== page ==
Florentines are proud, even snobby, about the city's heritage as a Renaissance leader in the arts, banking, and diplomacy, and they can be slow to warm to outsiders. I quickly pieced this together during a year abroad: My orientation leader, who grew up near Milan, joked that even after 20 years as a resident, he wasn't considered a Florentine; my neighborhood supermarket gave out a Toscani da sempre calendar with archival photos (translated literally, "Tuscans since always").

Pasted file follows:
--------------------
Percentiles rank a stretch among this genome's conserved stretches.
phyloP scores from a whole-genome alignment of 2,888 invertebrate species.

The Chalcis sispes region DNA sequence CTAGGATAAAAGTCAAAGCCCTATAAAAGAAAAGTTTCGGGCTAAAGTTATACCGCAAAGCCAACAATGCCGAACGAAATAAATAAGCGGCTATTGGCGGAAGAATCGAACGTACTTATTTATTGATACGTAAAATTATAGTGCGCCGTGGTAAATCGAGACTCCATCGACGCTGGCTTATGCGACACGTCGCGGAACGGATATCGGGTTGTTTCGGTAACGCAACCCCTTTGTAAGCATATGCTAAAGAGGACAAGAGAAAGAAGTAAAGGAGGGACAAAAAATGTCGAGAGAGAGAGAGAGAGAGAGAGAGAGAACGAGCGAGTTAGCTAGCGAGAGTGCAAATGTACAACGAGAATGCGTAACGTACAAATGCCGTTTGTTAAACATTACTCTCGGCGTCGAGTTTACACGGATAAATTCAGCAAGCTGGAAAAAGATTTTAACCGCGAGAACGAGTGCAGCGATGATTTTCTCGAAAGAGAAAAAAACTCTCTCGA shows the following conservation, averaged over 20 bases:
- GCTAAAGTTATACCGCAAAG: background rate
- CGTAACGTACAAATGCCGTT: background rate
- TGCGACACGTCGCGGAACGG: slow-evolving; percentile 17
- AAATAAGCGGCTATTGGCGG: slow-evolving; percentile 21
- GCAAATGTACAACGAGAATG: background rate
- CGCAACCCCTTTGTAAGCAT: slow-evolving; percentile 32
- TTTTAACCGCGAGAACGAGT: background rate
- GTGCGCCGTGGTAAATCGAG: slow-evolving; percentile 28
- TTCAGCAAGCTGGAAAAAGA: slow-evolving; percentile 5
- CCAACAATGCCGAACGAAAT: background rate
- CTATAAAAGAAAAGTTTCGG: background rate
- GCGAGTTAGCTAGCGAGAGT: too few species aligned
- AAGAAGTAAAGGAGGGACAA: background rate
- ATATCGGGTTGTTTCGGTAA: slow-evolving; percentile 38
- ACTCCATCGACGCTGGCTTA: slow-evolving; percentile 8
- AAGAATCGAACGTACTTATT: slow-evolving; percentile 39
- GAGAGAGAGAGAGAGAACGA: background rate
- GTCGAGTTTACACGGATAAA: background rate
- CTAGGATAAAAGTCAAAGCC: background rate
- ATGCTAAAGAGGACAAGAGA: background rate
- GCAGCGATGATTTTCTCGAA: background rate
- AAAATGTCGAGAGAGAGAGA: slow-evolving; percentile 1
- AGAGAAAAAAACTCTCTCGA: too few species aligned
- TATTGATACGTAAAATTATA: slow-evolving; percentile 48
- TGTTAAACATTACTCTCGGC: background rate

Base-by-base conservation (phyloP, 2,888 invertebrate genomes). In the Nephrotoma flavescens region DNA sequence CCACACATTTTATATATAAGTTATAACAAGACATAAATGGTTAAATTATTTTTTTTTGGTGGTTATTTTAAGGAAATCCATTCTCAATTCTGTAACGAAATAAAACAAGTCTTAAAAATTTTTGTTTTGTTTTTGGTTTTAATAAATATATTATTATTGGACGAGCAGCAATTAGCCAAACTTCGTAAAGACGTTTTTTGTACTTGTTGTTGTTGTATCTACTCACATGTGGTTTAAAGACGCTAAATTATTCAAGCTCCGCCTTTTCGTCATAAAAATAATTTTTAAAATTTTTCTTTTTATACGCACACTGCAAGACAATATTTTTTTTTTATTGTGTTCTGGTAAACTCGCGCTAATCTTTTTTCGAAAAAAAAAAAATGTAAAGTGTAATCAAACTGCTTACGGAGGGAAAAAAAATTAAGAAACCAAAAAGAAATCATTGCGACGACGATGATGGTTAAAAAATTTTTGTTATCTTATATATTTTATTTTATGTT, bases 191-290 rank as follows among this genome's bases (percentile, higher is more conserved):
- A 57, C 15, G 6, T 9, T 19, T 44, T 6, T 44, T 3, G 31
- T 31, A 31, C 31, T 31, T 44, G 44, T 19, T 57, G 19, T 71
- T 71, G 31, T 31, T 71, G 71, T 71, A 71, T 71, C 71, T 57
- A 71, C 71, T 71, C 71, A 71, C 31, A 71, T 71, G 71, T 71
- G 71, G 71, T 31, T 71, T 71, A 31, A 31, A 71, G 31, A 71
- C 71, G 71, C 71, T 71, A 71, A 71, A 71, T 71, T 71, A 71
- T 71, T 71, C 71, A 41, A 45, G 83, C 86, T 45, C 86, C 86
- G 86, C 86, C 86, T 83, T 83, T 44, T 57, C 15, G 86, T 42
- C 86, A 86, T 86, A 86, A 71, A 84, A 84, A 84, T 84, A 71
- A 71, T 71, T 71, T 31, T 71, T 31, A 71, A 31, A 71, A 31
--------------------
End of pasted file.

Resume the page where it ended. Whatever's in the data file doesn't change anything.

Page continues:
This same protective pride—along with interest from tourists—has helped sustain iconic Florentine businesses, including pharmacies, paper and ceramic workshops, and cafés that follow centuries-old methods.
The revamped bilingual website Esercizistorici.it makes it easy to plan a historic shopping outing. You can search by district or by type, and read in-depth tours. One-minute video clips take you inside businesses like Casa dei Tessuti, a venerable source for fabrics and custom-made clothes, and Il Latini, a fourth-generation trattoria.